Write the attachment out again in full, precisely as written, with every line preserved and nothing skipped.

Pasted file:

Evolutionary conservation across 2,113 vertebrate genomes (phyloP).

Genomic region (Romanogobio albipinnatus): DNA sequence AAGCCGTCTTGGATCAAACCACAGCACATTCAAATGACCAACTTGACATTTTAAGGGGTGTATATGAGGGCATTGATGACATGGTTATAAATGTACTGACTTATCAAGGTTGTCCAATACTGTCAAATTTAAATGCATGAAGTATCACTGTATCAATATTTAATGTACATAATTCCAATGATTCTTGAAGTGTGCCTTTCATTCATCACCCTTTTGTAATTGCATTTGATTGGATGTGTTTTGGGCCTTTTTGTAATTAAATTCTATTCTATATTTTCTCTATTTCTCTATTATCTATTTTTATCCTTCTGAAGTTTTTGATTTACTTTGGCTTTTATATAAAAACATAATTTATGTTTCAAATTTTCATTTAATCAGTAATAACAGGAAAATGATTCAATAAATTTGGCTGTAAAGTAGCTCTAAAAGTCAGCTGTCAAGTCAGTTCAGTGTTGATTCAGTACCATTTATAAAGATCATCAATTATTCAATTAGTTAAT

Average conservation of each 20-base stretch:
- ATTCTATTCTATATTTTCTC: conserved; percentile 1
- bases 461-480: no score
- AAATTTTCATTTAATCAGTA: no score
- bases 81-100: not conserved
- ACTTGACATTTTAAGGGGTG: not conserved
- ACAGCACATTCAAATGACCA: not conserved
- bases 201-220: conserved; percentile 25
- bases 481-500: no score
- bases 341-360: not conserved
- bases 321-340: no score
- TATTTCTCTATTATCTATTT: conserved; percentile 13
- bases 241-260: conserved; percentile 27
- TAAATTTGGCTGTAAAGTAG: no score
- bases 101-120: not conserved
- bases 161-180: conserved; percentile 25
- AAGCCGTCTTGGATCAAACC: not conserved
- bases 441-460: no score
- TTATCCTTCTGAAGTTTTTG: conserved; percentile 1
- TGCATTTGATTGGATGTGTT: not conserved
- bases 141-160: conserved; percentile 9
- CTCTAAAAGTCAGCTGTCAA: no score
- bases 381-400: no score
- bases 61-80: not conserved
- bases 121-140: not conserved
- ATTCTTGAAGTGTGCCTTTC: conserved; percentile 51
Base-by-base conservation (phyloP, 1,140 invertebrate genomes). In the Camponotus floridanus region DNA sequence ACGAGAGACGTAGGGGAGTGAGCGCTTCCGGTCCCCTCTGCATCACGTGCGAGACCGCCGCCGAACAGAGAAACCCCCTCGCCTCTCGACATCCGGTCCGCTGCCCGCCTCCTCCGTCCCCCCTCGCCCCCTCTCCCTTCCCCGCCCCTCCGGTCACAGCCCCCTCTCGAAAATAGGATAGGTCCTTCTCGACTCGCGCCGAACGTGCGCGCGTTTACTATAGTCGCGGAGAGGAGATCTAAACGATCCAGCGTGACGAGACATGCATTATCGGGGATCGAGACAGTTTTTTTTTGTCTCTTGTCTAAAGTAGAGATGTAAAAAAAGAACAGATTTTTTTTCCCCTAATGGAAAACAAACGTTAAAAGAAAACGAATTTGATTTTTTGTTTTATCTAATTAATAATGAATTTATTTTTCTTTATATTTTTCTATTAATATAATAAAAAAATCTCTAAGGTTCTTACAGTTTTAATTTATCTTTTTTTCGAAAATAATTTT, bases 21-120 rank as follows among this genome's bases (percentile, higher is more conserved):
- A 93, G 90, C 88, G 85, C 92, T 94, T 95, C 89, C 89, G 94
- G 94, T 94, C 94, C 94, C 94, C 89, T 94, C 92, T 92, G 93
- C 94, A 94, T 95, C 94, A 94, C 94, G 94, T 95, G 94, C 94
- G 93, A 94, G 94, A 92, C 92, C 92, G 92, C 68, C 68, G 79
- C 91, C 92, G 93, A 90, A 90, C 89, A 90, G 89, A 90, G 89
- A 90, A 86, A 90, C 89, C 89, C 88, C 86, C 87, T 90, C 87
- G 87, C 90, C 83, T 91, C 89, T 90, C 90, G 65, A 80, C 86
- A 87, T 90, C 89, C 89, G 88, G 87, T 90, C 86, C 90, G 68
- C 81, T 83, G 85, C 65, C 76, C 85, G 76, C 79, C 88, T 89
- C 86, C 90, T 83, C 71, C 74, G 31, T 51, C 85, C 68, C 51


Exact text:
Evolutionary conservation across 2,113 vertebrate genomes (phyloP).

Genomic region (Romanogobio albipinnatus): DNA sequence AAGCCGTCTTGGATCAAACCACAGCACATTCAAATGACCAACTTGACATTTTAAGGGGTGTATATGAGGGCATTGATGACATGGTTATAAATGTACTGACTTATCAAGGTTGTCCAATACTGTCAAATTTAAATGCATGAAGTATCACTGTATCAATATTTAATGTACATAATTCCAATGATTCTTGAAGTGTGCCTTTCATTCATCACCCTTTTGTAATTGCATTTGATTGGATGTGTTTTGGGCCTTTTTGTAATTAAATTCTATTCTATATTTTCTCTATTTCTCTATTATCTATTTTTATCCTTCTGAAGTTTTTGATTTACTTTGGCTTTTATATAAAAACATAATTTATGTTTCAAATTTTCATTTAATCAGTAATAACAGGAAAATGATTCAATAAATTTGGCTGTAAAGTAGCTCTAAAAGTCAGCTGTCAAGTCAGTTCAGTGTTGATTCAGTACCATTTATAAAGATCATCAATTATTCAATTAGTTAAT

Average conservation of each 20-base stretch:
- ATTCTATTCTATATTTTCTC: conserved; percentile 1
- bases 461-480: no score
- AAATTTTCATTTAATCAGTA: no score
- bases 81-100: not conserved
- ACTTGACATTTTAAGGGGTG: not conserved
- ACAGCACATTCAAATGACCA: not conserved
- bases 201-220: conserved; percentile 25
- bases 481-500: no score
- bases 341-360: not conserved
- bases 321-340: no score
- TATTTCTCTATTATCTATTT: conserved; percentile 13
- bases 241-260: conserved; percentile 27
- TAAATTTGGCTGTAAAGTAG: no score
- bases 101-120: not conserved
- bases 161-180: conserved; percentile 25
- AAGCCGTCTTGGATCAAACC: not conserved
- bases 441-460: no score
- TTATCCTTCTGAAGTTTTTG: conserved; percentile 1
- TGCATTTGATTGGATGTGTT: not conserved
- bases 141-160: conserved; percentile 9
- CTCTAAAAGTCAGCTGTCAA: no score
- bases 381-400: no score
- bases 61-80: not conserved
- bases 121-140: not conserved
- ATTCTTGAAGTGTGCCTTTC: conserved; percentile 51
Base-by-base conservation (phyloP, 1,140 invertebrate genomes). In the Camponotus floridanus region DNA sequence ACGAGAGACGTAGGGGAGTGAGCGCTTCCGGTCCCCTCTGCATCACGTGCGAGACCGCCGCCGAACAGAGAAACCCCCTCGCCTCTCGACATCCGGTCCGCTGCCCGCCTCCTCCGTCCCCCCTCGCCCCCTCTCCCTTCCCCGCCCCTCCGGTCACAGCCCCCTCTCGAAAATAGGATAGGTCCTTCTCGACTCGCGCCGAACGTGCGCGCGTTTACTATAGTCGCGGAGAGGAGATCTAAACGATCCAGCGTGACGAGACATGCATTATCGGGGATCGAGACAGTTTTTTTTTGTCTCTTGTCTAAAGTAGAGATGTAAAAAAAGAACAGATTTTTTTTCCCCTAATGGAAAACAAACGTTAAAAGAAAACGAATTTGATTTTTTGTTTTATCTAATTAATAATGAATTTATTTTTCTTTATATTTTTCTATTAATATAATAAAAAAATCTCTAAGGTTCTTACAGTTTTAATTTATCTTTTTTTCGAAAATAATTTT, bases 21-120 rank as follows among this genome's bases (percentile, higher is more conserved):
- A 93, G 90, C 88, G 85, C 92, T 94, T 95, C 89, C 89, G 94
- G 94, T 94, C 94, C 94, C 94, C 89, T 94, C 92, T 92, G 93
- C 94, A 94, T 95, C 94, A 94, C 94, G 94, T 95, G 94, C 94
- G 93, A 94, G 94, A 92, C 92, C 92, G 92, C 68, C 68, G 79
- C 91, C 92, G 93, A 90, A 90, C 89, A 90, G 89, A 90, G 89
- A 90, A 86, A 90, C 89, C 89, C 88, C 86, C 87, T 90, C 87
- G 87, C 90, C 83, T 91, C 89, T 90, C 90, G 65, A 80, C 86
- A 87, T 90, C 89, C 89, G 88, G 87, T 90, C 86, C 90, G 68
- C 81, T 83, G 85, C 65, C 76, C 85, G 76, C 79, C 88, T 89
- C 86, C 90, T 83, C 71, C 74, G 31, T 51, C 85, C 68, C 51